Allison looked at Tigress walking majestically past, her muscled flanks shiny with sweat. “You seem to have enough left to keep body and soul together.”
Connelly smiled and Allison could have sworn she saw his eyes twinkle.
“Helen got half of everything I owned then, about $600,000 or so. Since that time, I’ve made another million. Helen has spent most of her money on attorneys trying to get her hands on the rest of it, but she’s too late. The terms of the divorce were quite clear.”
Allison looked at him critically. “So now you’re living the unfettered bachelor life Miss Arness interrupted.” It was less a question than a statement.
Ellsworth Connelly looked surprised, then thoughtful. “Why, Allison, you’re quite right. That’s very perceptive. I was right about you; you are an extraordinary woman. Your husband is a very lucky man.”
“So I suppose you’ll have to look elsewhere.”
Connelly laughed. “You’ll have to excuse me, Allison. You’re correct that I lead the bachelor life to the fullest, and that I love the ladies. When I see a beautiful woman, I express an interest in her and see if it is reciprocated.”
“Even if she’s already married?”
“That doesn’t matter to me if it doesn’t matter to the lady.”
“And if it does matter to the lady?”
“Then I retire from the field gracefully, though in your case, with genuine regret.”
To Allison’s surprise, Connelly bowed slightly.
Chapter 2- Some trouble up in New York
Two weeks later, Max was working on Gypsy’s engine in the coolness of his barn. After an hour, he emerged into the daylight and walked around to the front porch or their house. Allison had been a little under the weather for the past few days so Max was glad when he heard the sound of a typewriter. He turned the corner to see Allison sitting cross-legged on a porch chair in front of a low table that held a glass of lemonade, a dictionary, some pages of notes, and her old Remington. A sheet of cardboard in the window next to her bore the number 25 written in crayon to tell the ice man how many pounds of his product was needed for the icebox on his next delivery. She did not look up.
“Wait….there. I wanted to finish this sentence before I forgot.”
“The horse article?”
“Right. I think it’s coming along, but I need an angle, something for readers to hold on to. After all, most people have never even been to the track, let alone owned a horse.”
Max sat down on the other chair. The September day was warm, but the stifling heat of summer had faded and the lush green leaves were not yet dappled with yellow, red, and brown. Cicadas hummed while ducks periodically squawked from the marsh.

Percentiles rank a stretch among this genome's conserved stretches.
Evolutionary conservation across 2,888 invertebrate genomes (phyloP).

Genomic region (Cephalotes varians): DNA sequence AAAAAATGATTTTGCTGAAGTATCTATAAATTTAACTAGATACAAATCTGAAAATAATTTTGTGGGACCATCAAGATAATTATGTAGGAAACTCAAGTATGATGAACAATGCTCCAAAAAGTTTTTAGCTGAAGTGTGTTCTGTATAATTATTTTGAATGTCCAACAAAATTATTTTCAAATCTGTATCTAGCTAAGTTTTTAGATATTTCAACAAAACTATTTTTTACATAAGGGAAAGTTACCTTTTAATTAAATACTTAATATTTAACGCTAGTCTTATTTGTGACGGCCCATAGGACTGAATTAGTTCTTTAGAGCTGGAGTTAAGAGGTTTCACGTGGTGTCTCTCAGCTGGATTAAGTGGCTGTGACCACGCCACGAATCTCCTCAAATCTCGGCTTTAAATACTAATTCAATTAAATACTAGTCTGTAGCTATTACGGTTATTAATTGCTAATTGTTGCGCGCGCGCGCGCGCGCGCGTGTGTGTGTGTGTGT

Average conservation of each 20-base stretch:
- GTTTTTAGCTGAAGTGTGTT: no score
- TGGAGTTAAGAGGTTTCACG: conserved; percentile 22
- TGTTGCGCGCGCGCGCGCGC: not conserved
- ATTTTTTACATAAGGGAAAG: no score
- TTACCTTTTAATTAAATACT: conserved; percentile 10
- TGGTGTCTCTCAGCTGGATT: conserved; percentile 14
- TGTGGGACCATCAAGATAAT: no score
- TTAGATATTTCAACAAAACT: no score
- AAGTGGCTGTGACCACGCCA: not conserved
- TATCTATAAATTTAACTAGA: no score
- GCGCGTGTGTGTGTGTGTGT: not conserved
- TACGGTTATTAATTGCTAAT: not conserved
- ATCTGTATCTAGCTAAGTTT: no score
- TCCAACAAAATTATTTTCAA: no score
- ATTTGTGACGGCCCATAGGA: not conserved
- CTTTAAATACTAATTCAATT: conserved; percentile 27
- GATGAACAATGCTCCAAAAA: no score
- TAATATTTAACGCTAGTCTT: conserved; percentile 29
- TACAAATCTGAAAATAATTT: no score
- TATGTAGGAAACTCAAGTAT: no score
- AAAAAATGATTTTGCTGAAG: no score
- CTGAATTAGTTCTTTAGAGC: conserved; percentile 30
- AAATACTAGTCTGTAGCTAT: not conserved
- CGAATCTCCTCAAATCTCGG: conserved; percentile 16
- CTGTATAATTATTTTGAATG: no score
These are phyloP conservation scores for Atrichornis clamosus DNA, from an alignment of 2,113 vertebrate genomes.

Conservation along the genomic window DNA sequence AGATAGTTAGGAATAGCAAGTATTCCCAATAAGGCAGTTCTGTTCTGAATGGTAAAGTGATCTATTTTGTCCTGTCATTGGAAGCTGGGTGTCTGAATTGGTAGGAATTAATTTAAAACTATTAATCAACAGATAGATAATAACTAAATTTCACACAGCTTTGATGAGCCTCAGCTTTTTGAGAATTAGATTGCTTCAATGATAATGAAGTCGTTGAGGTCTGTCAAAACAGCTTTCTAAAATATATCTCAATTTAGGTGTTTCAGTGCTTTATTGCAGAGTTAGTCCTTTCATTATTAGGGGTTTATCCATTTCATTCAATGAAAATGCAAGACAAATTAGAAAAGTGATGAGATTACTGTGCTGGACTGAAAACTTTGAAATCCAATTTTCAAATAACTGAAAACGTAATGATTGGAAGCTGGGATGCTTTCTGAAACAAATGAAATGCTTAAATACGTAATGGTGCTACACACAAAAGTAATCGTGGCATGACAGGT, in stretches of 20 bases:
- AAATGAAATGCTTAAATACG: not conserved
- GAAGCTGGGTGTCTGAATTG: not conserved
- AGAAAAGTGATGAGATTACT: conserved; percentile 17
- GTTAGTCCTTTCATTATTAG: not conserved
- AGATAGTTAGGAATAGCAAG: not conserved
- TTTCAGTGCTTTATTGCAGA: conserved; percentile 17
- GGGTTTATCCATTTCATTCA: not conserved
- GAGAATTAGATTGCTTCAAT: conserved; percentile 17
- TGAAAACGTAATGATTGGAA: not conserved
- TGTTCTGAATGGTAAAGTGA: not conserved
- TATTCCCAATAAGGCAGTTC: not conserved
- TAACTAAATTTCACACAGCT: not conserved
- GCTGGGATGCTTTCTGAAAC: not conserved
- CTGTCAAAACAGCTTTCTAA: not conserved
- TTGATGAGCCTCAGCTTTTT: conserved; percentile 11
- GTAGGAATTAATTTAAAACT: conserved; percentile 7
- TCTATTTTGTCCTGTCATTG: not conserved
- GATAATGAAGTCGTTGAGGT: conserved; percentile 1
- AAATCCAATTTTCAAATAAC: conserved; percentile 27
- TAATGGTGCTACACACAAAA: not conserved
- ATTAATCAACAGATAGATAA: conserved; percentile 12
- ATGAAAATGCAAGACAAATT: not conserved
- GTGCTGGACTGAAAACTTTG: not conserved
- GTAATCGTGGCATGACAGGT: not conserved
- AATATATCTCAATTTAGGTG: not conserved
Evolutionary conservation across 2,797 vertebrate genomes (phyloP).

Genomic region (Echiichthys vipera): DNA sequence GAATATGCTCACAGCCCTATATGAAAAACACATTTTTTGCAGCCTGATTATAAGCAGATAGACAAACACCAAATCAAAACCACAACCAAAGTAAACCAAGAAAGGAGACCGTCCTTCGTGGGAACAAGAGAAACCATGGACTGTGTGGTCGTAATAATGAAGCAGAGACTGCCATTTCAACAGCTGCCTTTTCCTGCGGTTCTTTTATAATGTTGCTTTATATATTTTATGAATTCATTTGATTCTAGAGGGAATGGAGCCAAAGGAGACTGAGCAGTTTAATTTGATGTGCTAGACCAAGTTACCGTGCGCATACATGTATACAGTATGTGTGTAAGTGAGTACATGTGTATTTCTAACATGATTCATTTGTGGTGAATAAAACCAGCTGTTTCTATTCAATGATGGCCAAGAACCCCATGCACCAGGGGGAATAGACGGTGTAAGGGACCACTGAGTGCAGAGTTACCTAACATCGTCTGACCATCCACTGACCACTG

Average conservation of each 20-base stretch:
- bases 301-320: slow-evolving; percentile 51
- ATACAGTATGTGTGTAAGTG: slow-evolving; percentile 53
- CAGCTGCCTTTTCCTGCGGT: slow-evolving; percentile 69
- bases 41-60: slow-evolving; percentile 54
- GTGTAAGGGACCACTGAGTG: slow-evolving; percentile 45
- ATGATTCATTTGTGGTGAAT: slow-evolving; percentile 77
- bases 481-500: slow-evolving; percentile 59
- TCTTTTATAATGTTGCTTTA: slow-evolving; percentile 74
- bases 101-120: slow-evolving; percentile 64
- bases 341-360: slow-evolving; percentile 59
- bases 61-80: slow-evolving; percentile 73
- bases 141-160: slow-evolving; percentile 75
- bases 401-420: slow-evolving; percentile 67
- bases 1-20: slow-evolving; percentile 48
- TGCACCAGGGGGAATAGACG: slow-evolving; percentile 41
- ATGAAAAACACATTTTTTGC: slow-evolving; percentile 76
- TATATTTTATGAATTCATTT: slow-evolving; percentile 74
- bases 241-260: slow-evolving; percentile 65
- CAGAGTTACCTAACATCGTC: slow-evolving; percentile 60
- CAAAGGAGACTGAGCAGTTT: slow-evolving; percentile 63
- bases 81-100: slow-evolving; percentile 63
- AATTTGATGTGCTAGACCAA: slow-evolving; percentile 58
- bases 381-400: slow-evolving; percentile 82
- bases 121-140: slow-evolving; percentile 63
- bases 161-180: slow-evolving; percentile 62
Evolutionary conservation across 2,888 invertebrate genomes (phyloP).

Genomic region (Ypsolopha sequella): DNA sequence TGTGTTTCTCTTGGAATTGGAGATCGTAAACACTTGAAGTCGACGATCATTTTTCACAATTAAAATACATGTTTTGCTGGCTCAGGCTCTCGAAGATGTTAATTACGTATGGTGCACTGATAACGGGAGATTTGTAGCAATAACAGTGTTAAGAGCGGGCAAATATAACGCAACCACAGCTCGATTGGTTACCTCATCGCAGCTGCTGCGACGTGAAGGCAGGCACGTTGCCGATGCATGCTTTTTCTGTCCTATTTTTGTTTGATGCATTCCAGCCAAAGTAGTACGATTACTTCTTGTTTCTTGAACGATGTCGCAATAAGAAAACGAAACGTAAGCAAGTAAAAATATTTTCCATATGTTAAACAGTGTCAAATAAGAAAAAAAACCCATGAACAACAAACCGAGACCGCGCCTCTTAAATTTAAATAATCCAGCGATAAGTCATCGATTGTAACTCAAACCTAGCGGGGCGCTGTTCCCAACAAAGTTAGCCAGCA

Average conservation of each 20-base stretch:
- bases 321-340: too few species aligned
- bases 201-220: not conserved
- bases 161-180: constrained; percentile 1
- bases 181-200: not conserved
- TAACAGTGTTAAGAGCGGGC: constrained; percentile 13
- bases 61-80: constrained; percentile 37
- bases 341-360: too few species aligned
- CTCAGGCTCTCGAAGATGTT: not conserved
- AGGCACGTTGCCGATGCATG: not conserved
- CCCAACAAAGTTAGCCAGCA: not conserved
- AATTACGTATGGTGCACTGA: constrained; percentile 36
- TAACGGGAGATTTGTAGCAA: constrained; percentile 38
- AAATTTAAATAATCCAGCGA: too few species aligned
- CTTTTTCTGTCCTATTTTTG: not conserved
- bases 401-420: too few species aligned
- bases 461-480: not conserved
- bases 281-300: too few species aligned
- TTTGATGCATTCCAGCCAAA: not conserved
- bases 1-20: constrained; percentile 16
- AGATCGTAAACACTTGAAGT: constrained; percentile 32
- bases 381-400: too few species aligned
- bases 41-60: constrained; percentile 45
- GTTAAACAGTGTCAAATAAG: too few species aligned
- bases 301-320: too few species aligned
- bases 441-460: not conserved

“You know, I’ve read about Man O’ War and I even went to the Preakness at Pimlico once,” Allison continued, “but I never realized how much was involved in horse racing. Apart from the time and expense, they handicap the fastest horses by making them carry more weight.”
“It’s a good thing they don’t do that with people.”
“So are you taking Gypsy up today?” she asked.
Max shook his head. “I think there’s a storm coming. The wind is out of the northeast.”
Allison looked around. The leaves on the trees were barely moving.
“How can you tell?”
“The smell. It’s heavier and damper than usual. Then there’s that other smell.”
“You know, I noticed that too. It’s sort of a sweet yeasty smell.”
“It’s the Merkle brothers’ still,” said Max. “They’re cooking up a fresh batch of corn liquor I imagine. They’d better be careful or the Prohibition agents will smell it too.”
“Aren’t they the ones who have that pig farm?”
“Right. If the Prohibition agents really wanted to find the places with the biggest stills, they should look for the places with the fattest pigs. It’s a dead giveaway, since they feed them the corn mash. It gets rid of the mash and covers up the smell.”
“Why Max you’re just a font of local lore. I wouldn’t be surprised if National Geographic didn’t send someone to interview you for your anthropological insights. So what do they do with the, er, product?”
“Oh, most of it’s for local consumption, but they ship some out to thirsty speakeasies all over the area. It gets loaded onto rumrunner boats in Crisfield or maybe Cambridge. The Coast Guard grabs some of them, but most escape.”
Allison shook her head. “Ah, the sleepy rural backwaters of Maryland. Beneath the bucolic surface is a seething world of law breaking and intrigue. I feel a whole new article coming on.”
A v shaped formation of ducks flew overhead squawking as they began the long trip south for the winter. As the sound receded, Max and Allison heard the faint sound of tires crunching on the oyster shell road surface.
Max stood on his toes looking though gaps in the surrounding woods to try to see the source of the sound. “Are we expecting anyone?”
Allison shook her head. “Must be one of your friends. Maybe the Merkles are stopping by to drop off a complimentary bottle or two.”
Max looked again and saw a car approaching. “It’s the Police. Looks like Chief Vickers. What’s he doing out here?”
“I knew it was one of your friends.”
Vickers stopped in the drive and waved as he approached the front porch.
“Good afternoon, folks.” The chief was a small man with a soup strainer moustache, but he had a no-nonsense air of authority that commanded respect.
“How are you, chief,” said Max. “Have a seat. Can we get you some lemonade?”
The chief sat down on a porch chair, pulling it closer as he did so, and setting a brown parcel at his feet.
“Thanks. I’m here on business, I’m afraid.”